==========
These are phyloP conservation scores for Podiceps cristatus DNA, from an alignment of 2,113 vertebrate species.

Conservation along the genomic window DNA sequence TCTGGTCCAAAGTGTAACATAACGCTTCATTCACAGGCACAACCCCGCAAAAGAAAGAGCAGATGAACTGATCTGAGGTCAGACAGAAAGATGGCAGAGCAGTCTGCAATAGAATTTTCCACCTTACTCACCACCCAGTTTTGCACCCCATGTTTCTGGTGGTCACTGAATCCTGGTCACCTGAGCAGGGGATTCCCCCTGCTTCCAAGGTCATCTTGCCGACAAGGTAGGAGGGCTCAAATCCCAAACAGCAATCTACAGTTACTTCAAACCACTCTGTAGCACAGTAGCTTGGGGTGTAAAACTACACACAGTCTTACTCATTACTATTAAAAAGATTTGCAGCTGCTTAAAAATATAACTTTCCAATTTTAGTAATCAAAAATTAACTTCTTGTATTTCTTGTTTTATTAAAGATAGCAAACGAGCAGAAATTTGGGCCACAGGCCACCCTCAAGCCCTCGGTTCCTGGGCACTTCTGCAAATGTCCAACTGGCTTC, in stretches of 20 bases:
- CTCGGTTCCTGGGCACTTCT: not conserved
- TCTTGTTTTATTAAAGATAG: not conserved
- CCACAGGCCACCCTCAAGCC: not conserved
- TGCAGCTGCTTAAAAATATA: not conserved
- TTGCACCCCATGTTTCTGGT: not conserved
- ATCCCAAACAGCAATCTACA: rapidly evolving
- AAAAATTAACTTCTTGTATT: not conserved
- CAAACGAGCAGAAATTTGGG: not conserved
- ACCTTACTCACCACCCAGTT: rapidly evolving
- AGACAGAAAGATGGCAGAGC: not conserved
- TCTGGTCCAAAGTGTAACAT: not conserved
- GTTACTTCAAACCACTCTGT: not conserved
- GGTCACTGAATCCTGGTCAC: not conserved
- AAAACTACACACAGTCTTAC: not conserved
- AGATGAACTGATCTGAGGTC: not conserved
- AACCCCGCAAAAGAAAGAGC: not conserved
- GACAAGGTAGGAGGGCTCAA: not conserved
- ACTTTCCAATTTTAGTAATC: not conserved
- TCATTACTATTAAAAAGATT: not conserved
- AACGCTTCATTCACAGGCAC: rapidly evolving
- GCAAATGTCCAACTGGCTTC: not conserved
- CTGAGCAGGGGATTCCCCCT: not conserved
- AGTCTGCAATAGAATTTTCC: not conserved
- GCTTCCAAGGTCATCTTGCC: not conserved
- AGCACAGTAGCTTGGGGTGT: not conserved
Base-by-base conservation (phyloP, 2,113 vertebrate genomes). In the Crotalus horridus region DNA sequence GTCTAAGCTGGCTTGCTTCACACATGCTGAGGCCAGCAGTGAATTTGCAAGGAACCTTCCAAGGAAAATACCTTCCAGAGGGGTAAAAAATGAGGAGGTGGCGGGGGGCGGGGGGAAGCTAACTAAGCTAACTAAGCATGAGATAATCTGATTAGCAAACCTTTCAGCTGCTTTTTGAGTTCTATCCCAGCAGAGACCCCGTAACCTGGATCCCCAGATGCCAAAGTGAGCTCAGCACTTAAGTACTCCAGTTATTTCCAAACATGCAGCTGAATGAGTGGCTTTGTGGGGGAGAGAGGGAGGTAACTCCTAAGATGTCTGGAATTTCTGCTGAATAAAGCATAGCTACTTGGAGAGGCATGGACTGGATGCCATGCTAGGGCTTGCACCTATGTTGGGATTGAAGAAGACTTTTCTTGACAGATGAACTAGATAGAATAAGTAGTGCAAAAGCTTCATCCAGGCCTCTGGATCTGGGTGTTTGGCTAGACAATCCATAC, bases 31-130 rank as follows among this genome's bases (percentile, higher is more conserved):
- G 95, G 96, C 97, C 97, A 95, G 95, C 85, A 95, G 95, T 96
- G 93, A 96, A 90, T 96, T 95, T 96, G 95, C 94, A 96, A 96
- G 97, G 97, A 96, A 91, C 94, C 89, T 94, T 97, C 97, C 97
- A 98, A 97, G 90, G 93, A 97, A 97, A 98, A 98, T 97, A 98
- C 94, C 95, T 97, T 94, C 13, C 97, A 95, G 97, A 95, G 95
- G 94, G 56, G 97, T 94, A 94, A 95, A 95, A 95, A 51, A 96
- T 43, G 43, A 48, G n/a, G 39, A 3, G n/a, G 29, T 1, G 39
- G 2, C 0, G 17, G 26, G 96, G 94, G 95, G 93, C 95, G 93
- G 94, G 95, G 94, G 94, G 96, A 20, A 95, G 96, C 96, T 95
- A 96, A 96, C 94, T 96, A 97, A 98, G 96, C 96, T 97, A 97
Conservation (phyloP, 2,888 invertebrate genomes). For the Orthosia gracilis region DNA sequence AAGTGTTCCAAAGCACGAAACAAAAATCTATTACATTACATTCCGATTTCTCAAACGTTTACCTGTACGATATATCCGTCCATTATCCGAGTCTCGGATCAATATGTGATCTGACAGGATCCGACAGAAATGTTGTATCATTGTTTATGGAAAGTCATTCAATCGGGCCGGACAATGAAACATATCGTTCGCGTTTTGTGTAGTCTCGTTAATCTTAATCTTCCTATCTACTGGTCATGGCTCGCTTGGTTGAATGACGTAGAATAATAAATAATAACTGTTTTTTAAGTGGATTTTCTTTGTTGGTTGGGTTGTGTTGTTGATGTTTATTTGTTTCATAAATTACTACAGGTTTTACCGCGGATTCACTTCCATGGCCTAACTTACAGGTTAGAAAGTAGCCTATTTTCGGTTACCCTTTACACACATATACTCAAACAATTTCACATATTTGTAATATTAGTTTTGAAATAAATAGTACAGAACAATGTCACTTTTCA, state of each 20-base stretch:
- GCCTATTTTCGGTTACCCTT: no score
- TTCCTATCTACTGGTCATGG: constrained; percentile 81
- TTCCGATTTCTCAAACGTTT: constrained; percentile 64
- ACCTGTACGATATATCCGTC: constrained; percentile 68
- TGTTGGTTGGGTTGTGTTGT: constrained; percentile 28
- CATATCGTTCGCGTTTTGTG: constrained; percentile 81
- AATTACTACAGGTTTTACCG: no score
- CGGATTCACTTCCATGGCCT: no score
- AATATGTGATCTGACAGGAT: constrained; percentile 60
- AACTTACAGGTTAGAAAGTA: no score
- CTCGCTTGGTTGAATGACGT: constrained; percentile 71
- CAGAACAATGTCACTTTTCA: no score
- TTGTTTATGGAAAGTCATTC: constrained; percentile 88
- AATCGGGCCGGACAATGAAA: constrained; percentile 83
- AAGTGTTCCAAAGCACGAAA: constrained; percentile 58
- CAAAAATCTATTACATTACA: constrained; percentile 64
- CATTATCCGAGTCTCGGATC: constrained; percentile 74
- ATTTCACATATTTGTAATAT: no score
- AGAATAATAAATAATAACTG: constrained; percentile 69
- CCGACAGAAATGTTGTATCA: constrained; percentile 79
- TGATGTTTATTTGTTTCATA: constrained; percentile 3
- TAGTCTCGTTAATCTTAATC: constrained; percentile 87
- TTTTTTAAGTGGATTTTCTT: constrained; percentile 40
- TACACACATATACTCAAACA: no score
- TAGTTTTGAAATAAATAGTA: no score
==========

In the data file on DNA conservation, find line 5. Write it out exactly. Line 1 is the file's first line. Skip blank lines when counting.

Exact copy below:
- CCACAGGCCACCCTCAAGCC: not conserved